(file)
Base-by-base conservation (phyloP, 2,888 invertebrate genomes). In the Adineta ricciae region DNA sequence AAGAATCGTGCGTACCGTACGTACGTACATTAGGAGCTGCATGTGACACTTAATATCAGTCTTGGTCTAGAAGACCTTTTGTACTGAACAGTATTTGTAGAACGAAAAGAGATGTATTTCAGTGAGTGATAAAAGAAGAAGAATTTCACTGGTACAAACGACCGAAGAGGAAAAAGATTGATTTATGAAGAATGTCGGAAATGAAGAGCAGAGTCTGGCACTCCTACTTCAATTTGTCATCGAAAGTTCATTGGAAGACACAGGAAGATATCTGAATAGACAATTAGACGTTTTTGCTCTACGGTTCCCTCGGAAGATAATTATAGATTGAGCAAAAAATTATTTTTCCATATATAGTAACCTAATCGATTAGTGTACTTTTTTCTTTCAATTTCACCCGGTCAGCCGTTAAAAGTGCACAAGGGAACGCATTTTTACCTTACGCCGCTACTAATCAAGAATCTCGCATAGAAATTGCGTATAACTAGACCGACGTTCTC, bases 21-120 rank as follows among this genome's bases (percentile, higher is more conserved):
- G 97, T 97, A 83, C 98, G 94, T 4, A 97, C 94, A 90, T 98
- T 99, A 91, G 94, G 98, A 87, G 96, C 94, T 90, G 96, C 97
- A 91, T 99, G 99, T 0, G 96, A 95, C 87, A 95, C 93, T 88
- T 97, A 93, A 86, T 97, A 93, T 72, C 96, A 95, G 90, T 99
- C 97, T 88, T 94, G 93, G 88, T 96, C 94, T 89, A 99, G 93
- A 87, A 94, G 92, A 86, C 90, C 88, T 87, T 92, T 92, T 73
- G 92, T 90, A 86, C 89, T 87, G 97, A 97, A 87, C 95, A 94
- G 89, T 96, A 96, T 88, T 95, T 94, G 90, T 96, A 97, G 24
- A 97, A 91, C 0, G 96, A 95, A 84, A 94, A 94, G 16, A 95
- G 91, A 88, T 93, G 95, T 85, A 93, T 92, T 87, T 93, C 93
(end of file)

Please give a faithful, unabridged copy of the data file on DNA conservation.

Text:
Base-by-base conservation (phyloP, 2,888 invertebrate genomes). In the Adineta ricciae region DNA sequence AAGAATCGTGCGTACCGTACGTACGTACATTAGGAGCTGCATGTGACACTTAATATCAGTCTTGGTCTAGAAGACCTTTTGTACTGAACAGTATTTGTAGAACGAAAAGAGATGTATTTCAGTGAGTGATAAAAGAAGAAGAATTTCACTGGTACAAACGACCGAAGAGGAAAAAGATTGATTTATGAAGAATGTCGGAAATGAAGAGCAGAGTCTGGCACTCCTACTTCAATTTGTCATCGAAAGTTCATTGGAAGACACAGGAAGATATCTGAATAGACAATTAGACGTTTTTGCTCTACGGTTCCCTCGGAAGATAATTATAGATTGAGCAAAAAATTATTTTTCCATATATAGTAACCTAATCGATTAGTGTACTTTTTTCTTTCAATTTCACCCGGTCAGCCGTTAAAAGTGCACAAGGGAACGCATTTTTACCTTACGCCGCTACTAATCAAGAATCTCGCATAGAAATTGCGTATAACTAGACCGACGTTCTC, bases 21-120 rank as follows among this genome's bases (percentile, higher is more conserved):
- G 97, T 97, A 83, C 98, G 94, T 4, A 97, C 94, A 90, T 98
- T 99, A 91, G 94, G 98, A 87, G 96, C 94, T 90, G 96, C 97
- A 91, T 99, G 99, T 0, G 96, A 95, C 87, A 95, C 93, T 88
- T 97, A 93, A 86, T 97, A 93, T 72, C 96, A 95, G 90, T 99
- C 97, T 88, T 94, G 93, G 88, T 96, C 94, T 89, A 99, G 93
- A 87, A 94, G 92, A 86, C 90, C 88, T 87, T 92, T 92, T 73
- G 92, T 90, A 86, C 89, T 87, G 97, A 97, A 87, C 95, A 94
- G 89, T 96, A 96, T 88, T 95, T 94, G 90, T 96, A 97, G 24
- A 97, A 91, C 0, G 96, A 95, A 84, A 94, A 94, G 16, A 95
- G 91, A 88, T 93, G 95, T 85, A 93, T 92, T 87, T 93, C 93